On February 15, 1858, in Edinburgh, Scotland, a local man named John Gray died of tuberculosis. Gray was better known as “Auld Jock,” and he was buried in old Greyfriars Churchyard on his death.

Bobby, a wee Skye Terrier, belonged to John, who worked for the Edinburgh City Police as a night watchman. The two of them had been virtually inseparable for approximately two years.

Bobby, a wee Skye Terrier, belonged to John, who worked for the Edinburgh City Police as a night watchman. (Image: via Public Domain)

Bobby led his master’s funeral procession to the grave at Greyfriars Cemetery, and later, when he tried to stay at the graveside, he was sent away by the caretaker.

But the little dog returned and refused to leave, whatever the weather conditions.

Despite the combined efforts of the keeper of the Kirkyard, Auld Jock’s family, and some of the local people, Bobby refused to be enticed away from the grave for any length of time, and he touched the hearts of the residents.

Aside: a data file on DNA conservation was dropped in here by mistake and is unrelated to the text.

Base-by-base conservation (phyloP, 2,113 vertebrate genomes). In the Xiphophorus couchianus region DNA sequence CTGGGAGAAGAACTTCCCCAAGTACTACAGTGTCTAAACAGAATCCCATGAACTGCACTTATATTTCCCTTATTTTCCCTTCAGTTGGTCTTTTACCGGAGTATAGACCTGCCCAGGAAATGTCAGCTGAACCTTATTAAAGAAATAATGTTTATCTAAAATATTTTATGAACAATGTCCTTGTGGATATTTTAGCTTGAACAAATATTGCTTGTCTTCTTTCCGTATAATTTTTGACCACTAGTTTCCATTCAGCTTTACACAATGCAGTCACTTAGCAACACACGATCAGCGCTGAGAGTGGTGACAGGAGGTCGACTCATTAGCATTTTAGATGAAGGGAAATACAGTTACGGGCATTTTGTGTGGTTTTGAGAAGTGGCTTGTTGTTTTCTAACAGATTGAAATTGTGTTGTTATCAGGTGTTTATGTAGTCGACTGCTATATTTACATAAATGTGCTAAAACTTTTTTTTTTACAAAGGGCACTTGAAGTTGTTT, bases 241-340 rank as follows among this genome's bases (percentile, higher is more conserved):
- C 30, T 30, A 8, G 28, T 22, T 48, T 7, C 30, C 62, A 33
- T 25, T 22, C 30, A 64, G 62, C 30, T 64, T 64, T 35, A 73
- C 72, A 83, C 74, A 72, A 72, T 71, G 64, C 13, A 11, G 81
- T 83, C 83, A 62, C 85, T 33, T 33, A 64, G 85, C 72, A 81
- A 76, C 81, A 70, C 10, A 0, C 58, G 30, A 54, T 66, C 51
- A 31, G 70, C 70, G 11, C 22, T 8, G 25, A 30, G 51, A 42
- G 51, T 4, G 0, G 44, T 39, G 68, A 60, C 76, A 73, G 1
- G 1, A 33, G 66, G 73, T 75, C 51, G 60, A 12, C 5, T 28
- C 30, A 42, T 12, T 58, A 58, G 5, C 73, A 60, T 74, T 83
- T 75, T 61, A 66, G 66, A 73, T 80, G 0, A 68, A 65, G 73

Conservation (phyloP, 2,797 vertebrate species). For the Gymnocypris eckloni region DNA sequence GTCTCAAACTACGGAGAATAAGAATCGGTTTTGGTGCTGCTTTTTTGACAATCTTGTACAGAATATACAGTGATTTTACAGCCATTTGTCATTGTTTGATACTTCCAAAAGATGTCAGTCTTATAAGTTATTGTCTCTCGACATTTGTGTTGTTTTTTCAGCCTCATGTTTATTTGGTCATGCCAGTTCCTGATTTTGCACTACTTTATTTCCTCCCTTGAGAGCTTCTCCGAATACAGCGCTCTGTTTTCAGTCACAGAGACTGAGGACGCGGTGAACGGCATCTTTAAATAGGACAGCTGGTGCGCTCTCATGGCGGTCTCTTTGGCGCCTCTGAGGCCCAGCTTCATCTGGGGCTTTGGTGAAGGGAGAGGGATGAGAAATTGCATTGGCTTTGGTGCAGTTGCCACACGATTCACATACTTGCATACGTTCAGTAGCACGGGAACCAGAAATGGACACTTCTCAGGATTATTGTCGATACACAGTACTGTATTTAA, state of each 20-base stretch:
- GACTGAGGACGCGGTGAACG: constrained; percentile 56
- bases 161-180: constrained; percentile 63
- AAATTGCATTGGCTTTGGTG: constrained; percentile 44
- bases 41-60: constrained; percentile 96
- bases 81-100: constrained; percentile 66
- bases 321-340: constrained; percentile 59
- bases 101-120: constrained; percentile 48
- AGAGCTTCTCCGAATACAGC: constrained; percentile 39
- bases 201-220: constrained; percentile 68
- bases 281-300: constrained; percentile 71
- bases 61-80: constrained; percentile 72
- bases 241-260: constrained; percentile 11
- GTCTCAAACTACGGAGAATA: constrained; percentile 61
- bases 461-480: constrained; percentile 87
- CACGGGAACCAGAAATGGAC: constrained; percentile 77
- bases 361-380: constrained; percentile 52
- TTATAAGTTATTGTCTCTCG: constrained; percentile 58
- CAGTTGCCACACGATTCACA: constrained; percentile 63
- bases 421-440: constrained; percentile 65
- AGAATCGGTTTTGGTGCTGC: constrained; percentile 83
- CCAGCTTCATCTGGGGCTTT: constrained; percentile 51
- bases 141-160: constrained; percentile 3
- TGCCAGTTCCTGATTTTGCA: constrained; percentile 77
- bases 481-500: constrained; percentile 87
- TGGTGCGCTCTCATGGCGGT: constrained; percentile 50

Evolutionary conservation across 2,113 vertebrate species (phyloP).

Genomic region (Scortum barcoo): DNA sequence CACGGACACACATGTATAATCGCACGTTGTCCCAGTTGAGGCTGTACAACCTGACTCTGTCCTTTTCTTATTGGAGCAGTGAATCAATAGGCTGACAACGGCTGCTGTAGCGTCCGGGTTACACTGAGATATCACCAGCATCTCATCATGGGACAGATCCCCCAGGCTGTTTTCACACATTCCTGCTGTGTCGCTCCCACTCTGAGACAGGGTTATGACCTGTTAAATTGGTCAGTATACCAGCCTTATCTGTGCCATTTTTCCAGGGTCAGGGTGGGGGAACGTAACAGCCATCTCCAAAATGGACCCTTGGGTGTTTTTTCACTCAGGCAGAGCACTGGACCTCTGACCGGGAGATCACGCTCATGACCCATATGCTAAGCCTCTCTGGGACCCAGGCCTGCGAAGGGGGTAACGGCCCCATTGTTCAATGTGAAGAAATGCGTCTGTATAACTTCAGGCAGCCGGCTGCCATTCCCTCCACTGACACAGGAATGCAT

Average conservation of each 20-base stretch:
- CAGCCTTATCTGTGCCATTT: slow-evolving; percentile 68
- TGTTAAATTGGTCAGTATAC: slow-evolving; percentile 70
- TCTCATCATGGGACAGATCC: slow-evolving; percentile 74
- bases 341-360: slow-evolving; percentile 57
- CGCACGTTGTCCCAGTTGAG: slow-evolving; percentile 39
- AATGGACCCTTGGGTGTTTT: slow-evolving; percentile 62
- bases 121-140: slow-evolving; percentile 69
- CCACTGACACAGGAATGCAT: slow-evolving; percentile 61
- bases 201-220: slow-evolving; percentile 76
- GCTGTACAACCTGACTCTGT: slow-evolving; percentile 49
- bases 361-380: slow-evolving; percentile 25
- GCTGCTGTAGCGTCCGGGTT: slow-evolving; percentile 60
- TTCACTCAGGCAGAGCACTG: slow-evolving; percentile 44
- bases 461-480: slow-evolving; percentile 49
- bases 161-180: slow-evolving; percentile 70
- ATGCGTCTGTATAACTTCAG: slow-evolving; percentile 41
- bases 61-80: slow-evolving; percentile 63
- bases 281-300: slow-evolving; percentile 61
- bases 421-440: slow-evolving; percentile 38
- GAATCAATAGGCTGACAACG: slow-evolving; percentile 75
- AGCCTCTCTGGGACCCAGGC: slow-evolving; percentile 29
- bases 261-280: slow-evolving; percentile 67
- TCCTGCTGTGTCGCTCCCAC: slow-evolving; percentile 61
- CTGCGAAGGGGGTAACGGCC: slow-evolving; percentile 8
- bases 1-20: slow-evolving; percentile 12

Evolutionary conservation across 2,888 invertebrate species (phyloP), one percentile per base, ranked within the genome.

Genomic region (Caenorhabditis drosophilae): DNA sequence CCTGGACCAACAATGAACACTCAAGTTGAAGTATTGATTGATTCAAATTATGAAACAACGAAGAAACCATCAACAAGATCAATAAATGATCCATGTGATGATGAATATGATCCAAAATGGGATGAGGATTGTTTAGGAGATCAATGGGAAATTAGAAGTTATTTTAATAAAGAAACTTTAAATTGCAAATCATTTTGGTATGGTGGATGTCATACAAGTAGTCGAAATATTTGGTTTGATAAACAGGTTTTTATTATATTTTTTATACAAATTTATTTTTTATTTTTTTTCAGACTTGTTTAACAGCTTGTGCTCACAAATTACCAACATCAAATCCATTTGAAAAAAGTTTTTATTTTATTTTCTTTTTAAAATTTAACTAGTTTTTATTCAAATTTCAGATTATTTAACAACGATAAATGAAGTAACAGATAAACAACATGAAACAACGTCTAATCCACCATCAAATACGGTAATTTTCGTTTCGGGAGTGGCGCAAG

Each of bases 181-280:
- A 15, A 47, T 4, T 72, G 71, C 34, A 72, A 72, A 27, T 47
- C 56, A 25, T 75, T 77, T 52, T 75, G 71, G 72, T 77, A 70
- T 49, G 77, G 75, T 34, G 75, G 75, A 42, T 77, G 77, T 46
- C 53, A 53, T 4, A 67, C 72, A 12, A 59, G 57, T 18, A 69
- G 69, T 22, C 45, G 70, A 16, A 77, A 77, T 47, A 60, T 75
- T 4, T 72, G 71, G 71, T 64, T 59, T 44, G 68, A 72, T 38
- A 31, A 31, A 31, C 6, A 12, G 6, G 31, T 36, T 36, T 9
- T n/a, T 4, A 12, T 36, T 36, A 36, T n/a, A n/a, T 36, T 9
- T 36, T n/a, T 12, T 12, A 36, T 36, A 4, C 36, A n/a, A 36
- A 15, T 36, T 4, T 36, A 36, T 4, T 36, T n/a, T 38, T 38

Although dogs were not allowed in the graveyard, the people rallied around and built a shelter for Bobby, and there he stayed, guarding Auld Jock.

As the firing of the one o’clock gun sounded from Edinburgh Castle each day, he would leave his post and run to the eating house he had frequented with Auld Jock, and then he would return to Jock’s grave.

The news of Bobby’s loyalty soon spread, and people would travel from far and wide to see him. Crowds would gather for the firing of the gun to see him run for his midday meal.